Nocturnal enuresis: causes and treatments for bedwetting in our children

Nocturnal enuresis: many children wet the bed during sleep, but the phenomenon can also affect adults

This is nocturnal enuresis: the common – but still too underestimated – “bed-wetting” disorder

Nothing serious, but it is good to deal with it in the right way so as not to undermine the person’s self-esteem. Let’s see what it is by discovering its causes and treatment.

Nocturnal enuresis, the causes

The term “enuresis” refers to an involuntary loss of urine during sleep, over 5 years of age.


About 5-10% of 7-year-olds suffer from it, but sometimes the problem persists into adolescence and even beyond.

Experts at the Bambino Gesù Hospital in Rome explain that ‘in most cases, bedwetting is caused by an overproduction of urine during the night (so-called nocturnal polyuria) or by an insufficient bladder capacity (as if it were smaller) and the difficulty of waking up to the stimulus of a full bladder.

The latter phenomenon aggravates the condition, and is precisely the problem that needs to be solved in order to cure enuresis’.

Behind nocturnal enuresis, then, there would be no psychological problems

But not dealing with the disorder can certainly lead to its development: the child runs the risk of losing confidence in himself and in his own abilities, severely undermining his self-esteem, which is a fundamental aspect to cultivate in the delicate years of growth.

It is important not to feed the sense of guilt, insecurity and embarrassment that the child feels, even when it is not manifest.

It must be clear to both the child and the parents that if the child wets the bed with pee, it is nobody’s fault.

Nocturnal enuresis: psychological factors in adults and adolescents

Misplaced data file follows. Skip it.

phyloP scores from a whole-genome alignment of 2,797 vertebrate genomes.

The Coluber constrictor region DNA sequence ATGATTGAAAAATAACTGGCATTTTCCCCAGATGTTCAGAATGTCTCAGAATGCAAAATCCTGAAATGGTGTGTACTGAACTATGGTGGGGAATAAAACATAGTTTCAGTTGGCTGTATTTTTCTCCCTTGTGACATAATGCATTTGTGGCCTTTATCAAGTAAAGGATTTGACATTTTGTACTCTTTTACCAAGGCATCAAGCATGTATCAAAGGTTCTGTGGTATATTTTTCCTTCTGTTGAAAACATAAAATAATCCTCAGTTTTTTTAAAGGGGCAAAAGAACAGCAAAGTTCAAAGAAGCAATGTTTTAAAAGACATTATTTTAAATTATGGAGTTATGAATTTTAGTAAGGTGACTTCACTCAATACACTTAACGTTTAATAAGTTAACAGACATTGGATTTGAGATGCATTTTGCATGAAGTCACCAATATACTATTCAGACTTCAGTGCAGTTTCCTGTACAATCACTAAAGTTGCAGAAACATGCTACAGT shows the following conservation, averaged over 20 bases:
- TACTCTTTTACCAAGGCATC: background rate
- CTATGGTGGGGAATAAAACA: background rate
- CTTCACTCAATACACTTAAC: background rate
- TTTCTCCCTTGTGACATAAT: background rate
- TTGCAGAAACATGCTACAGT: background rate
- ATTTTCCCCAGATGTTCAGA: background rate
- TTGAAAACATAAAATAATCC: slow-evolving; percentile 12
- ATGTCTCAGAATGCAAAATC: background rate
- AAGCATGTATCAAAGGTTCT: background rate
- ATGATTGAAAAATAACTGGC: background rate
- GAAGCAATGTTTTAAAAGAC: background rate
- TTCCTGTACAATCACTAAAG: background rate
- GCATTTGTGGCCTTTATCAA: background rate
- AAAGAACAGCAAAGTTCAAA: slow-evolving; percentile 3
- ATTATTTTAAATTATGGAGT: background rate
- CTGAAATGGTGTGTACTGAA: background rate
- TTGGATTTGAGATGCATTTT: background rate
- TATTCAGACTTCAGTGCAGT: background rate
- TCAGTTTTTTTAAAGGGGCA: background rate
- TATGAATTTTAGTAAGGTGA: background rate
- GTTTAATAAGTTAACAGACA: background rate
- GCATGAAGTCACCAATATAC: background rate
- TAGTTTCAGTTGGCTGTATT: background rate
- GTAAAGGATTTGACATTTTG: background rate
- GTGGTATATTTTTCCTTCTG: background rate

If we talk about enuresis and psychology, the case is different for adolescents and adults: late-onset enuresis is associated with an increased risk of behavioural problems, such as Attention Deficit Hyperactivity Disorder.

But ‘any psychological or behavioural problems,’ the Bambino Gesù hospital goes on to explain, ‘should be addressed independently of the symptoms of enuresis.

It must also be said that enuresis is a hereditary disorder in about 70 per cent of cases.

Most children who wet the bed during the night have a family member who has had the same problem.

The phenomenon is not clear from a genetic point of view, but research has been looking into it for some time.

Nocturnal enuresis, the therapies

“The first therapy,” explain the experts, “lies in the awareness and optimism to be given to the child.

This means helping him not to feel alone, explaining to him that there are other children in his school, and perhaps in his class with the same problem, and thus helping him to combat a natural but dangerous sense of guilt.

A complete and correct explanation therefore removes the shame, engages the child and motivates him or her to deal with the cure.

Once it has been ascertained that the child wants to deal with the problem, treatment can begin, first of all with a paediatric examination that excludes other pathologies’.

In fact, it is essential to exclude diseases that could cause the involuntary loss of pee, although the vast majority of cases of enuresis are not at all related to other pathologies.

Simple blood and urine tests also rule out urinary infections and juvenile diabetes.

It is also necessary to investigate whether enuresis is also associated with faecal incontinence or constipation.

All of these problems, if any, should be treated before dealing with pee leaks.

Having a regular bowel is crucial because a full bowel decreases the capacity of the bladder, as if by taking away space from it.

In fact, it has been proven that regularising the bowels is the first step in treating enuresis, and sometimes that is enough to cure it.

It is then necessary to drink in the morning and avoid fizzy drinks and caffeine in the afternoon.

“There are basically two treatments for monosymptomatic enuresis: the night alarm and a drug that reduces urine production at night (anti-diuretic).

The former serves to facilitate waking up when the bladder is full, allowing the child to go to the bathroom to empty it.

If the enuresis is ‘non-monosymptomatic’, i.e. there are bladder symptoms even during the day, it may be necessary to combine the anti-diuretic drug with different drugs if the bladder behaves as if it were smaller or with excessive stimulation even at low filling (overactive bladder).

If possible, bladder physiotherapy sessions (urotherapy) can be used to teach how to control stimulation and how to relax the muscles for complete urination.

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